South-to-North Water Transfer Project: The huge populations filling China's northern megacities have a shortage of the single most necessary resource for life: water. To solve that problem, the Chinese will soon be moving 44.8 billion cubic meters of fresh water each year from the wetter South to the dryer North.
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The huge populations filling the megacities in the North have a shortage of the single most necessary resource for life: water. To solve that problem, the Chinese will soon be moving 44.8 billion cubic meters of fresh water each year from the wetter South to the dryer North.
There will be three canals in the project, a 716 mile-long Eastern Canal that will begin at the Yangtze River and snake uphill, with the help of more than 20 pumping stations, to reservoirs in Tianjin.
Route two will flow downhill from the Danjiangkou Reservoir on the Han river 785 miles across the North China Plain to Beijing.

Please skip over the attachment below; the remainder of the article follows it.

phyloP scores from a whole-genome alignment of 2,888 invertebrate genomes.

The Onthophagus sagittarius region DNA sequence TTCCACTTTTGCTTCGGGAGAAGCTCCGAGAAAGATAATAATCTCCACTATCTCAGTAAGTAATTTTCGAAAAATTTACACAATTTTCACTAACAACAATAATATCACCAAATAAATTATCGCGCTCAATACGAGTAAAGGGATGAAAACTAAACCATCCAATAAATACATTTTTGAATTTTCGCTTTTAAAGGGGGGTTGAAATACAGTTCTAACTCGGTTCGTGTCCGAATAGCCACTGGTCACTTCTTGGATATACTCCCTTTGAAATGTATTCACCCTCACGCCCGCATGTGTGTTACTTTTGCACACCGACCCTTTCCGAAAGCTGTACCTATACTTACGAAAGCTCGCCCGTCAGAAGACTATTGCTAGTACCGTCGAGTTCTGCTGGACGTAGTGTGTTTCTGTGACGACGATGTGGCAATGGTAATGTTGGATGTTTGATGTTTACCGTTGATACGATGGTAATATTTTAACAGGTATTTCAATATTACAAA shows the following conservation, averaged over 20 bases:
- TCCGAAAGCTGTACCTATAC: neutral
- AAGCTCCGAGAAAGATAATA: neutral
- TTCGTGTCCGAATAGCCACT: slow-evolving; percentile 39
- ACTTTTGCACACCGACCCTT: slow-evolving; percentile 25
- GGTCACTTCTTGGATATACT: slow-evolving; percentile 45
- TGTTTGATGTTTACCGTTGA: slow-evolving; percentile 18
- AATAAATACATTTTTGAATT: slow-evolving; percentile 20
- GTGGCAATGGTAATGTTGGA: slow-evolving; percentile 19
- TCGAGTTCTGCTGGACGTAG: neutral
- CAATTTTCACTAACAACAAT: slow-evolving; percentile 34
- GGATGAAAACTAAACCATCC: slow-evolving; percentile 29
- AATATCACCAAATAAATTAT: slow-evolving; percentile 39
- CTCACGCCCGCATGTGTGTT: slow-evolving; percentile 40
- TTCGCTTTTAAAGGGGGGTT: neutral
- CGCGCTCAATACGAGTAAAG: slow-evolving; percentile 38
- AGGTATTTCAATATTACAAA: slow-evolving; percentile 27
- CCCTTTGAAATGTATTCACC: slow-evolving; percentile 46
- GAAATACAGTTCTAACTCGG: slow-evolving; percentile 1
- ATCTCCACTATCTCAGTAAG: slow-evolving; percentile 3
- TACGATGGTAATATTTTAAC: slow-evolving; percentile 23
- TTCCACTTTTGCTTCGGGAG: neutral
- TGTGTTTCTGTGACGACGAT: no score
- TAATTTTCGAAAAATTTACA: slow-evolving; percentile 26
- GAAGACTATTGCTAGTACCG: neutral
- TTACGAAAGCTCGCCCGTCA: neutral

And the third route is the Big Western Line. It’s still in its planning phase, but it will divert water from the rivers flowing into the Yangtze, sending it to the Yellow River instead.
The Central Government has rammed this project through despite many concerns over pollution and the forced relocation of hundreds of thousands of villagers. It’s also late and over budget due to the soaring costs of building bridges and tunnels for the canals to cross the many rivers and highways in its way. Then there are the fears that diverting water from the Yangtze River could cause the world’s third-longest river to run low, devastating those whose livelihoods depend on it.
One proposed solution to this problem is to give the Yangtze more water by redirecting rivers in southwestern China. But this would affect India, Bangladesh, Myanmar, Laos, Thailand, Cambodia, and Vietnam, potentially causing an international crisis.
For the immediate future though, the South-to-North water Transfer Project is a done deal. Following the example of the American West in the previous century, China has completely reshaped its environment using dams and canals, allowing for the arid North to support tens of millions more residents than it otherwise could.
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Date Added: 2019-04-12
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